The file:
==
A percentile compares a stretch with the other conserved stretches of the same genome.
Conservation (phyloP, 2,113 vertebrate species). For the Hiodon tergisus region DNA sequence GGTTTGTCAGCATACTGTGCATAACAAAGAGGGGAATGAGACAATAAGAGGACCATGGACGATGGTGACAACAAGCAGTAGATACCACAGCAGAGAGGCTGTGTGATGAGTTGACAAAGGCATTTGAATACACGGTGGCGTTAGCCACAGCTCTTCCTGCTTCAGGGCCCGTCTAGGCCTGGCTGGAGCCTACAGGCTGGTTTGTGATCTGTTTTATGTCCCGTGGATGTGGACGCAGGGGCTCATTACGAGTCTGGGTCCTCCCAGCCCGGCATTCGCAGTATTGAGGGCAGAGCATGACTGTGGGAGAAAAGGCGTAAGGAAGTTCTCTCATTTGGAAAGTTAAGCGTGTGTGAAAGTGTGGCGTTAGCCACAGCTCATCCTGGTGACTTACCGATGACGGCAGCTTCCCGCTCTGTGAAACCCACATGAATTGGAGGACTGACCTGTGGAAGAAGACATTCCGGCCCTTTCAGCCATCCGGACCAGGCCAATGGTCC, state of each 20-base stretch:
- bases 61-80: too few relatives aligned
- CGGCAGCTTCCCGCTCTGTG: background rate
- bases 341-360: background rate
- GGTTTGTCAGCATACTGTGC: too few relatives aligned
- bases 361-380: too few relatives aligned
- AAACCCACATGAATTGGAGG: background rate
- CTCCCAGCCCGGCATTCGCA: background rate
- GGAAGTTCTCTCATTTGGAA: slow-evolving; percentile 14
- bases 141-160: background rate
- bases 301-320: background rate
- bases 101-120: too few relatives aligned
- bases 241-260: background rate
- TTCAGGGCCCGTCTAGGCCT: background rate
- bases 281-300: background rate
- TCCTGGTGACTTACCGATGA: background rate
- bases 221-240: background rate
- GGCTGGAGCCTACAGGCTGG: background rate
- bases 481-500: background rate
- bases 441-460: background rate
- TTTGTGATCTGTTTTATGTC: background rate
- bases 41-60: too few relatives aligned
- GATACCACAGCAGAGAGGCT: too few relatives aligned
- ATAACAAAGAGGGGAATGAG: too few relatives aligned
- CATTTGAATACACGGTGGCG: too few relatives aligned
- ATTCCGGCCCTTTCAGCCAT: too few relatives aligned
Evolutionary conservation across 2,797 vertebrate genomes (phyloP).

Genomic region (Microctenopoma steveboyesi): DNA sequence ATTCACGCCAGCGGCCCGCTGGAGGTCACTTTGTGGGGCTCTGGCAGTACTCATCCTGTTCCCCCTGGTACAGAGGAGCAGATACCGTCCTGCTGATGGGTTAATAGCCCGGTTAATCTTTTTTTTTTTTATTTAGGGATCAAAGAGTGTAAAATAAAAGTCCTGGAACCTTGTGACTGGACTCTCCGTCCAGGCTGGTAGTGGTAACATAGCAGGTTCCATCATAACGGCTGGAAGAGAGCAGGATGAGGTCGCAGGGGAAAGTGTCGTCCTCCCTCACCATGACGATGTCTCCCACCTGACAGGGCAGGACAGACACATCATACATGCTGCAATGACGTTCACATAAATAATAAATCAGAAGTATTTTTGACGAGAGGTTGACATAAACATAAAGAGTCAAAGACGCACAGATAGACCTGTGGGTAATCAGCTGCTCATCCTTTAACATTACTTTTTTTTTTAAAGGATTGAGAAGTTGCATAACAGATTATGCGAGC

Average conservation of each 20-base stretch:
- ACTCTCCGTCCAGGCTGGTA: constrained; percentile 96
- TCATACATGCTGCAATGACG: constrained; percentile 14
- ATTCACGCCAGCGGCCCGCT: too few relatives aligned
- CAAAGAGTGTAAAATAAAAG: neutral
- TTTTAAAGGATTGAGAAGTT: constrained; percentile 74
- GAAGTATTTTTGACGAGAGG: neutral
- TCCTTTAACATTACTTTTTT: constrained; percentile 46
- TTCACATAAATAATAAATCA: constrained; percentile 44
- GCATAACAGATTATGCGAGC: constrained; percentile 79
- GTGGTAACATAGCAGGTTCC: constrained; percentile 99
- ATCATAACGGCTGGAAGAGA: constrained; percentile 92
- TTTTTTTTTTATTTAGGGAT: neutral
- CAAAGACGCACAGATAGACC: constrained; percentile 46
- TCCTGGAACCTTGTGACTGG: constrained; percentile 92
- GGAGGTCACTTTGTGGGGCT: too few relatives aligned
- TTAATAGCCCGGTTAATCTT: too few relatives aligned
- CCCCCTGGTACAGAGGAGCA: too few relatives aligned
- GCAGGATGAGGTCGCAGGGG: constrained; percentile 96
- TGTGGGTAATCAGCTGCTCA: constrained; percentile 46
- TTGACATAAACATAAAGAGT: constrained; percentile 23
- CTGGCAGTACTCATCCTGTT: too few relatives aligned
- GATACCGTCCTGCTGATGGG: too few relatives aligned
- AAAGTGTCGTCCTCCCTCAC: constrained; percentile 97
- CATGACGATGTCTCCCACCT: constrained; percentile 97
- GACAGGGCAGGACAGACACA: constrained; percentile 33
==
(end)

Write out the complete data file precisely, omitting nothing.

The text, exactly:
A percentile compares a stretch with the other conserved stretches of the same genome.
Conservation (phyloP, 2,113 vertebrate species). For the Hiodon tergisus region DNA sequence GGTTTGTCAGCATACTGTGCATAACAAAGAGGGGAATGAGACAATAAGAGGACCATGGACGATGGTGACAACAAGCAGTAGATACCACAGCAGAGAGGCTGTGTGATGAGTTGACAAAGGCATTTGAATACACGGTGGCGTTAGCCACAGCTCTTCCTGCTTCAGGGCCCGTCTAGGCCTGGCTGGAGCCTACAGGCTGGTTTGTGATCTGTTTTATGTCCCGTGGATGTGGACGCAGGGGCTCATTACGAGTCTGGGTCCTCCCAGCCCGGCATTCGCAGTATTGAGGGCAGAGCATGACTGTGGGAGAAAAGGCGTAAGGAAGTTCTCTCATTTGGAAAGTTAAGCGTGTGTGAAAGTGTGGCGTTAGCCACAGCTCATCCTGGTGACTTACCGATGACGGCAGCTTCCCGCTCTGTGAAACCCACATGAATTGGAGGACTGACCTGTGGAAGAAGACATTCCGGCCCTTTCAGCCATCCGGACCAGGCCAATGGTCC, state of each 20-base stretch:
- bases 61-80: too few relatives aligned
- CGGCAGCTTCCCGCTCTGTG: background rate
- bases 341-360: background rate
- GGTTTGTCAGCATACTGTGC: too few relatives aligned
- bases 361-380: too few relatives aligned
- AAACCCACATGAATTGGAGG: background rate
- CTCCCAGCCCGGCATTCGCA: background rate
- GGAAGTTCTCTCATTTGGAA: slow-evolving; percentile 14
- bases 141-160: background rate
- bases 301-320: background rate
- bases 101-120: too few relatives aligned
- bases 241-260: background rate
- TTCAGGGCCCGTCTAGGCCT: background rate
- bases 281-300: background rate
- TCCTGGTGACTTACCGATGA: background rate
- bases 221-240: background rate
- GGCTGGAGCCTACAGGCTGG: background rate
- bases 481-500: background rate
- bases 441-460: background rate
- TTTGTGATCTGTTTTATGTC: background rate
- bases 41-60: too few relatives aligned
- GATACCACAGCAGAGAGGCT: too few relatives aligned
- ATAACAAAGAGGGGAATGAG: too few relatives aligned
- CATTTGAATACACGGTGGCG: too few relatives aligned
- ATTCCGGCCCTTTCAGCCAT: too few relatives aligned
Evolutionary conservation across 2,797 vertebrate genomes (phyloP).

Genomic region (Microctenopoma steveboyesi): DNA sequence ATTCACGCCAGCGGCCCGCTGGAGGTCACTTTGTGGGGCTCTGGCAGTACTCATCCTGTTCCCCCTGGTACAGAGGAGCAGATACCGTCCTGCTGATGGGTTAATAGCCCGGTTAATCTTTTTTTTTTTTATTTAGGGATCAAAGAGTGTAAAATAAAAGTCCTGGAACCTTGTGACTGGACTCTCCGTCCAGGCTGGTAGTGGTAACATAGCAGGTTCCATCATAACGGCTGGAAGAGAGCAGGATGAGGTCGCAGGGGAAAGTGTCGTCCTCCCTCACCATGACGATGTCTCCCACCTGACAGGGCAGGACAGACACATCATACATGCTGCAATGACGTTCACATAAATAATAAATCAGAAGTATTTTTGACGAGAGGTTGACATAAACATAAAGAGTCAAAGACGCACAGATAGACCTGTGGGTAATCAGCTGCTCATCCTTTAACATTACTTTTTTTTTTAAAGGATTGAGAAGTTGCATAACAGATTATGCGAGC

Average conservation of each 20-base stretch:
- ACTCTCCGTCCAGGCTGGTA: constrained; percentile 96
- TCATACATGCTGCAATGACG: constrained; percentile 14
- ATTCACGCCAGCGGCCCGCT: too few relatives aligned
- CAAAGAGTGTAAAATAAAAG: neutral
- TTTTAAAGGATTGAGAAGTT: constrained; percentile 74
- GAAGTATTTTTGACGAGAGG: neutral
- TCCTTTAACATTACTTTTTT: constrained; percentile 46
- TTCACATAAATAATAAATCA: constrained; percentile 44
- GCATAACAGATTATGCGAGC: constrained; percentile 79
- GTGGTAACATAGCAGGTTCC: constrained; percentile 99
- ATCATAACGGCTGGAAGAGA: constrained; percentile 92
- TTTTTTTTTTATTTAGGGAT: neutral
- CAAAGACGCACAGATAGACC: constrained; percentile 46
- TCCTGGAACCTTGTGACTGG: constrained; percentile 92
- GGAGGTCACTTTGTGGGGCT: too few relatives aligned
- TTAATAGCCCGGTTAATCTT: too few relatives aligned
- CCCCCTGGTACAGAGGAGCA: too few relatives aligned
- GCAGGATGAGGTCGCAGGGG: constrained; percentile 96
- TGTGGGTAATCAGCTGCTCA: constrained; percentile 46
- TTGACATAAACATAAAGAGT: constrained; percentile 23
- CTGGCAGTACTCATCCTGTT: too few relatives aligned
- GATACCGTCCTGCTGATGGG: too few relatives aligned
- AAAGTGTCGTCCTCCCTCAC: constrained; percentile 97
- CATGACGATGTCTCCCACCT: constrained; percentile 97
- GACAGGGCAGGACAGACACA: constrained; percentile 33